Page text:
The importance of a good business marriage
Halebury Chairwoman and Co-founder Janvi Patel writes for Real Business on the importance of a good business marriage.
Recently, I attended the wedding of my amazing friend, who is also my Halebury co-founder and business partner. It got me thinking about not only what makes a good marriage work, but what makes a good business partnership work.
I recently read a quote by Alexandra Wilkis Wilson, Co-Founder of Gilt Groupe about the importance of a strong relationship. As business partners of Halebury I can say there has never been a dull moment and we have, as any other business owners, gone through challenging times, but our journey in growing together as business partners highlights what it takes to make such a partnership work.
I was looking at pictures of each of our weddings: mine nine years ago (just before we launched Halebury) and Denise’s just a month ago. During these nine years, we’ve had six children between us (three each) and undertaken two major house moves due to our husbands’ work (me from London to LA and Denise from London to Southampton). During this time, we also launched and grew Halebury to what is now a multi-million pound law firm within the NewLaw space.
It has not been easy growing in a competitive market place especially with no funding, but what has been equally as hard has been balancing our growing business life with our personal life. Here are a few of the lessons we have learnt along the way about how to succeed in this:
Firstly; we realize that for our partnership to work it has to be flexible to accommodate our personal life. ?Many years ago I went to a talk by a successful female entrepreneur and she mentioned that shortly after they set up their business, one of the founders announced that she was pregnant and the other co-founders thought it was bad timing on her part. ?From early on, we decided that the business had to work for us on a personal basis. ?That does not mean we do not want to put in the hours, do the work or to make the sacrifice, but we just want to have a personal life, so we needed to give each other room to have it, but we also needed to support each other during our various moves. We do not see change as an obstacle but need to reassess, adjust and make the best out of every opportunity.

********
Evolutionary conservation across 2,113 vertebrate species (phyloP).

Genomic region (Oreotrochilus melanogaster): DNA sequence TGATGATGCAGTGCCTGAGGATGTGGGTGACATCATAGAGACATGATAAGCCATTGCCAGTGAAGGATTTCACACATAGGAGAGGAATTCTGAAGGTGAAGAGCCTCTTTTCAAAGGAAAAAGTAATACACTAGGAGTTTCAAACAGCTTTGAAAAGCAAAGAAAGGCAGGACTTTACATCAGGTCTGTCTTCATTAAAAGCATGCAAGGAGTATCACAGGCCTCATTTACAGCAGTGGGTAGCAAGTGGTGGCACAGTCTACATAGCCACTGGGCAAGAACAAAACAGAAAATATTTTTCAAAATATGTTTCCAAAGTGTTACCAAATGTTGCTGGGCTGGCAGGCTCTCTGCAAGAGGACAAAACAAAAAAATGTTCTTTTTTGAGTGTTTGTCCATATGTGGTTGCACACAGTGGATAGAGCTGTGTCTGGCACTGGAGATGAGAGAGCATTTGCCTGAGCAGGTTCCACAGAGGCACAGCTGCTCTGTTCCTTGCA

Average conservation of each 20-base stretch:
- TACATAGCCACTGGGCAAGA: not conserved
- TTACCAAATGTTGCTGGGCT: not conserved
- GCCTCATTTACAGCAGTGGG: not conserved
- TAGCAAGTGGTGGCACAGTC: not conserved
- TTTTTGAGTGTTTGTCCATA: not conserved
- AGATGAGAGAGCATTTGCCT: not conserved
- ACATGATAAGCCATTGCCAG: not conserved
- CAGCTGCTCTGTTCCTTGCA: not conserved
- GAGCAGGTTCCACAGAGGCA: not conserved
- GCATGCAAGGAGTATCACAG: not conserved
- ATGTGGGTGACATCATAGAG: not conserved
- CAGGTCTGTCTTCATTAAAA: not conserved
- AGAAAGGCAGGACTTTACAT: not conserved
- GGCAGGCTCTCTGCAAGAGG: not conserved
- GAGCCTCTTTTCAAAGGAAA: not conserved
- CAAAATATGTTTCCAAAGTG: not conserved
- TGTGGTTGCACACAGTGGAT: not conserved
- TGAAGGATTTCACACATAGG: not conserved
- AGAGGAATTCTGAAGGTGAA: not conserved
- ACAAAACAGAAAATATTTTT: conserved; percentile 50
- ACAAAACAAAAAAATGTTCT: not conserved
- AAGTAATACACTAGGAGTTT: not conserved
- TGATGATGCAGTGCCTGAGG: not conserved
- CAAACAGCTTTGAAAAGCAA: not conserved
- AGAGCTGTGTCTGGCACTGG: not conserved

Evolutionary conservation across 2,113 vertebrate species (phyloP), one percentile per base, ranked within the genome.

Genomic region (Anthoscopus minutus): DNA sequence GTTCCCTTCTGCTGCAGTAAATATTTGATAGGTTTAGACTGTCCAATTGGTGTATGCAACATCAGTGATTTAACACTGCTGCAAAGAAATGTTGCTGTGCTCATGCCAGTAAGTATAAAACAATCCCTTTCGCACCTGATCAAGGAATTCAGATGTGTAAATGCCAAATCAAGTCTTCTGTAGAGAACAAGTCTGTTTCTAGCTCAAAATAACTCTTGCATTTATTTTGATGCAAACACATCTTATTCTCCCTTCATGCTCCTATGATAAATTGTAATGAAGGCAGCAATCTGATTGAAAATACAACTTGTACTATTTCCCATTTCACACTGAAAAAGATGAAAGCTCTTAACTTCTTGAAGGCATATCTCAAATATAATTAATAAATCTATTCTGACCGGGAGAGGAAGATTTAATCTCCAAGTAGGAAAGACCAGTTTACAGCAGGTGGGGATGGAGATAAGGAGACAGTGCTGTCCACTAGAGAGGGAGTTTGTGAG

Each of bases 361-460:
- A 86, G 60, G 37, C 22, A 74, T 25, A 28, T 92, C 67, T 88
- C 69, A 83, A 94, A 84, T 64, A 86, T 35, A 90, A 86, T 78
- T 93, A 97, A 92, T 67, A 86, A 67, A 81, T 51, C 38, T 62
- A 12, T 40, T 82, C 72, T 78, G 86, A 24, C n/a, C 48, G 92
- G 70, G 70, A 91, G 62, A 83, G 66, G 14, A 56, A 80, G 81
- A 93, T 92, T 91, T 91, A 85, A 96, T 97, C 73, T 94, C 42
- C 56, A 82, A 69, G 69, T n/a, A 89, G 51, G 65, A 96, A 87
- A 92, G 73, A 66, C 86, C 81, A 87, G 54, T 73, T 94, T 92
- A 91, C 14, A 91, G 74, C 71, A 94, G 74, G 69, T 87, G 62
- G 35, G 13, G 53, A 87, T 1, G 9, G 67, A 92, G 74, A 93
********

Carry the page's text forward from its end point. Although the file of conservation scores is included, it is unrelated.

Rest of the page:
On a basic level this means that we talk about our logistics all the time and actually make sure that the other is not too overstretched. Denise made a point of telling me that I was not allowed to book any trips to London in December as that would mean I would miss being with my kids on their birthdays. We look out for each other. However, on a higher level, we have a great deal of respect for each other and our individual career aspirations; whether in TV, business or for our charitable causes.
Secondly, we are each others back up. We both understand our industry well, can talk at the same level on each subject and can manage each situation. That is not to say that we have our individual strengths and weaknesses, but we are interchangeable, and I am sure you will get pretty much the same result whoever is making the decision. A friend of mine described our management of the business as “harmonious parenting” and it is really harmonious because we trust each other’s decisions.
We have a similar decision making process and we tend to have the same gut feeling about things. That is not to say we always agree – we sometimes don’t – but we respect each others judgement and talk though any issues and move past them quickly. One major common ground is that we are big on open communication and straight talking; to each other, to the team and to our clients. We like transparency and it goes to the heart of how our model is designed and how we operate.
Thirdly we have similar goals. Yes to make money, to change the market place, but overall it is to make a difference and an impact; on our lives, the lives of our families, but also to our team, colleagues and the next generation. We have a shared vision, which is essential for any marriage.
And finally, loyalty. We made a pact early on that we are in this together. Life might change when one of us has to move out or move on, but firstly that has not happened and secondly, we would not “leave the other in the lurch”. You hear stories of friends forming businesses and one leaving the other taking all the capital and leaving the remaining partner with all the liabilities. We agreed that we would not do that to each other. Either of us might want out, but we have a responsibility to look out for each other. It is the basics of our friendship and any successful partnership.
Coming back from Denise’s wedding has been an emotional moment, not just because one of my best friends has just got married to a greatguy, but because it is a moment to take stock. It is amazing what we can achieve if we work together as a unified team and when we support each other. Business partnerships are like a traditional marriage; it’s a journey. You need time to grow and to breathe, but you also need to support each other during the hard business days and as any business owner will tell you, there are many of those. Five factors have helped us on our journey: trust, honestly, respect, communication, a shared vision and loyalty. As Wilkis Wilson puts it “I don’t recommend you work with just any friend” but with the right business marriage the sky is the limit.
This article first appeared in Real Business in September 2015: http://realbusiness.co.uk/article/31470-the-importance-of-a-good-business-marriage
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